1. Modern Standard Arabic Reading & Writing

Students should:
a. have covered intermediate level grammatical structures such as verb
forms, active and passive participles, more complex superlatives, the
Jussive, the Dual and the Feminine Plural;
b. be able to read and understand a middle length text or article with
the help of a dictionary;
c. be able to write a short report on a range of political, social and
economic issue
d. have acquired a vocabulary of a further 1000 words beyond the 15000 of
e. have a deeper understanding as to what is appropriate usage in MSA as
opposed to Spoken Arabic.

2. Speaking & Listening

Students should:
a. be introduced to more sophisticated aspects of grammatical structures
of formal spoken Arabic;
b. have an acquired a vocabulary of a further 1000 words (the vast
majority shared with MSA) covering a range of social, political and
economic topics;
c. be able to speak with reasonable confidence and exchange ideas and
information on a wide range of topics;
d. be able to interact with reasonable ease all everyday situations;
e. have had some exposure to an authentic Spoken Arabic dialect, either
Levant or Egyptian, and to have an opportunity to use some the structures
and vocabulary peculiar to these dialects.

Reading List

An extensive amount of supplementary �in‐house� material will be used to

consolidate both spoken and written Arabic. Teaching will be communicative with
a considerable amount of student interaction. A considerable amount of audio‐
material will be made available to students. Students should make full use of
the e‐Arabic Learning Portal (www.e‐arabic.com).

In addition to the Intensive Arabic B coursebook, students will be required to do

certain excercises from the following coursebook, the purchase of which is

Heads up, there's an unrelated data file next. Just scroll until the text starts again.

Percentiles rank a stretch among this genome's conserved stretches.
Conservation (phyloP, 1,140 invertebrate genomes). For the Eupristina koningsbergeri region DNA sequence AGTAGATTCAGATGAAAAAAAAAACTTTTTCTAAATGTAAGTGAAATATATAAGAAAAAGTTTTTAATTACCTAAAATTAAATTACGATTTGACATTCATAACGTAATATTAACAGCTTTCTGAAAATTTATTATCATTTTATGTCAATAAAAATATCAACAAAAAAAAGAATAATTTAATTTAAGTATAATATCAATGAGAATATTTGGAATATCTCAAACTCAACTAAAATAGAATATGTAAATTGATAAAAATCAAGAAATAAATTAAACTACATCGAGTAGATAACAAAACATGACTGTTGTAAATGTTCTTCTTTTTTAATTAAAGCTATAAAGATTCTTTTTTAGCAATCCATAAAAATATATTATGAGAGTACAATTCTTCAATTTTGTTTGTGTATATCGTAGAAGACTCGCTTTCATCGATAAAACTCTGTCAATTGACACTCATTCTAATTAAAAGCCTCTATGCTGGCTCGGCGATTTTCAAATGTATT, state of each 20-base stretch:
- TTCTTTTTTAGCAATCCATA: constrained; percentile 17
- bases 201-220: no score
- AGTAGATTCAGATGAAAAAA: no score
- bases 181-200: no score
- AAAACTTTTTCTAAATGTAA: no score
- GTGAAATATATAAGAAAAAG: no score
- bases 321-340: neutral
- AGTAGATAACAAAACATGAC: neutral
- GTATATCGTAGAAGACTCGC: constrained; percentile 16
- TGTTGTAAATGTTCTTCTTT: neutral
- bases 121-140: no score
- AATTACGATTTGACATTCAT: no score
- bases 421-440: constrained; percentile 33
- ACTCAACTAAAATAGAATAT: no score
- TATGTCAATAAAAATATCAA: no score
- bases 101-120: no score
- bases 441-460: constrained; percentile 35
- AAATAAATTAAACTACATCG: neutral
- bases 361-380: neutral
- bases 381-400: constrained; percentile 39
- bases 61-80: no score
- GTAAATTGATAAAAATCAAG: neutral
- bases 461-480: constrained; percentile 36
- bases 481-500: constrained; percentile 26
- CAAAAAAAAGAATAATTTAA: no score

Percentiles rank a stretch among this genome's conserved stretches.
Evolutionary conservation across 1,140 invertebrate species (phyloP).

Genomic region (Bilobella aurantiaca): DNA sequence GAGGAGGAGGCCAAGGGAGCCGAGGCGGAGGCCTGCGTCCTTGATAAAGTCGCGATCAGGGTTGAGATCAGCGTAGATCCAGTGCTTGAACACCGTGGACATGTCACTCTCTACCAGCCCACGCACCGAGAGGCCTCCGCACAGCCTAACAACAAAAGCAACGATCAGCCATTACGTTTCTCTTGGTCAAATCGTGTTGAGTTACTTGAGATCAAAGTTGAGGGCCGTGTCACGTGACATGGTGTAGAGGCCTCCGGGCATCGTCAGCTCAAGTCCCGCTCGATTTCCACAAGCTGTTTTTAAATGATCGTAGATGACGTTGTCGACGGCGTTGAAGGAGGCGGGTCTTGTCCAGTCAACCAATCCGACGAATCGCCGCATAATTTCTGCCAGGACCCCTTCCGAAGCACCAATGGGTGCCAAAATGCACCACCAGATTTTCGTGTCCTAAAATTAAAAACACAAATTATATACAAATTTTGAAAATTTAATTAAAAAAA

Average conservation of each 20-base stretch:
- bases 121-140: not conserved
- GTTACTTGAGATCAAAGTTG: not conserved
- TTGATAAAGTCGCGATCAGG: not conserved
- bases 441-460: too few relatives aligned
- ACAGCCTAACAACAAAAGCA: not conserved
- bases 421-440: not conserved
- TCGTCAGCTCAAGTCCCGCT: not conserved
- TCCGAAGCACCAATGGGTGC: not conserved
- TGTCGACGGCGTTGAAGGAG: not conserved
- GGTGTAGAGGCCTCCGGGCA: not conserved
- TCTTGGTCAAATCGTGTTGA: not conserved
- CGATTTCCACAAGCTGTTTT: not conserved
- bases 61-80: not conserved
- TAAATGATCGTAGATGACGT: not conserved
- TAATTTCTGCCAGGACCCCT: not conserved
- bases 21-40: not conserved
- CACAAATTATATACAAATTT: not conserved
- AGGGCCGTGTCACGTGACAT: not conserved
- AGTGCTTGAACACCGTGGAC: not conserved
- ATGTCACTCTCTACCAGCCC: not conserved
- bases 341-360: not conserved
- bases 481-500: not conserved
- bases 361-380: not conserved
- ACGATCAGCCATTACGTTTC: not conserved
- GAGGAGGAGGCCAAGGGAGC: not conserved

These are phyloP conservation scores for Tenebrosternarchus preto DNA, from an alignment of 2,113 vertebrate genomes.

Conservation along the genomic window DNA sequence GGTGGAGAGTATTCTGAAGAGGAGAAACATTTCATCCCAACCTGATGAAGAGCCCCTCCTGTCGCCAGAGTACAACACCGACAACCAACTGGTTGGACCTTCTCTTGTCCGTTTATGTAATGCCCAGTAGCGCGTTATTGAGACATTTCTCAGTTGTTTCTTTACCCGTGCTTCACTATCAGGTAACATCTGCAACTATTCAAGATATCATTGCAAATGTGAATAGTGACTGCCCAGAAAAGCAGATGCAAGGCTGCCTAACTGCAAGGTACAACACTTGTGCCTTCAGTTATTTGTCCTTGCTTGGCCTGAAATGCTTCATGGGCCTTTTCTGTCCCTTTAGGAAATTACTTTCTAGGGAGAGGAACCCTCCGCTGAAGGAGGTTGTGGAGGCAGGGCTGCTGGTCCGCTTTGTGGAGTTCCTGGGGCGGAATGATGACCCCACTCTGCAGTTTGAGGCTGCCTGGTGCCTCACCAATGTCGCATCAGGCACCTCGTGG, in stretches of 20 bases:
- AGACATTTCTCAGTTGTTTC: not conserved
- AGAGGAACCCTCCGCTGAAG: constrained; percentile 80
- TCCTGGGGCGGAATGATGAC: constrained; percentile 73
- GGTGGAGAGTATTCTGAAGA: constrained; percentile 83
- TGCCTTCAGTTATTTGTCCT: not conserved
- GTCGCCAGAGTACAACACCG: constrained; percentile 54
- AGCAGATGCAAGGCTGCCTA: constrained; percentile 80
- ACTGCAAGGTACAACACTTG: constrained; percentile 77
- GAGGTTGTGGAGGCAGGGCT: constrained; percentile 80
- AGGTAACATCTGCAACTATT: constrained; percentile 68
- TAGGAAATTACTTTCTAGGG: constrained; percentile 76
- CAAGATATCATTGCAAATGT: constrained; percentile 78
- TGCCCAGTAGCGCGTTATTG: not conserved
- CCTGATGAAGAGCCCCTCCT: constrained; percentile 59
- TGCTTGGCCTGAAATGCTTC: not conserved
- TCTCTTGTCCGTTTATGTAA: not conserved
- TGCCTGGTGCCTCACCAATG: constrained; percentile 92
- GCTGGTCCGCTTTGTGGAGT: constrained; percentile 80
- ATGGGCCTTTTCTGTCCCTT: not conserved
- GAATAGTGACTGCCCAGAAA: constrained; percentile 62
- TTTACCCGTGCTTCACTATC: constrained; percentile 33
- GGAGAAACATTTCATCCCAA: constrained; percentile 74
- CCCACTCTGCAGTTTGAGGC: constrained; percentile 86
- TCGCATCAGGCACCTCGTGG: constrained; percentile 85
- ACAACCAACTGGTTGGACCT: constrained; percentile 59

� Kristen E. Brustad; Mahmoud Al‐Batal & Abbas Al‐Tonsi. al‐Kitaab fii Ta�allum
al‐�Arabiyya: Part 1 (Georgetown University Press, 2004). ISBN 158901104X.

In addition to in‐house material for Levant or Egyptian Arabic, course tutors

recommend the following textbooks:

For Egyptian Arabic: Samia Louis. Kallimni Arabi (AUC Press, 2007). ISBN

For Levant Arabic: Nadira Auty. Just Listen N� Learn Arabic (McGraw‐Hill,2005).
ISNB 084428470X.

Further Reference:
Students should seriously consider purchasing a more detailed Arabic grammar
book for reference. It is extremely useful to read a variety of explanations of
grammatical constructions.

� J. A. Haywood & H. M. Nahmad, A New Arabic Grammar (Lund Humphries, 1965

+ reprints).

Students may also find it helpful to purchase an Arabic‐English dictionary. The

best choice for is:

� Hans Wehr, A Dictionary of Modern Written Arabic (ed. J. M. Cowan)

Additional Information
Graduate Not entered
and Skills
Keywords IAB

Course Mr Jonathan Featherstone Course Mr Iain Sutherland
organiser Tel: (0131 6)51 1531 secretary Tel: (0131 6)51 3988
Email: Email:
Jonathan.Featherstone@ed.ac.uk Iain.Sutherland@ed.ac.uk

© Copyright 2015 The University of Edinburgh ­ 18 January 2016 4:11 am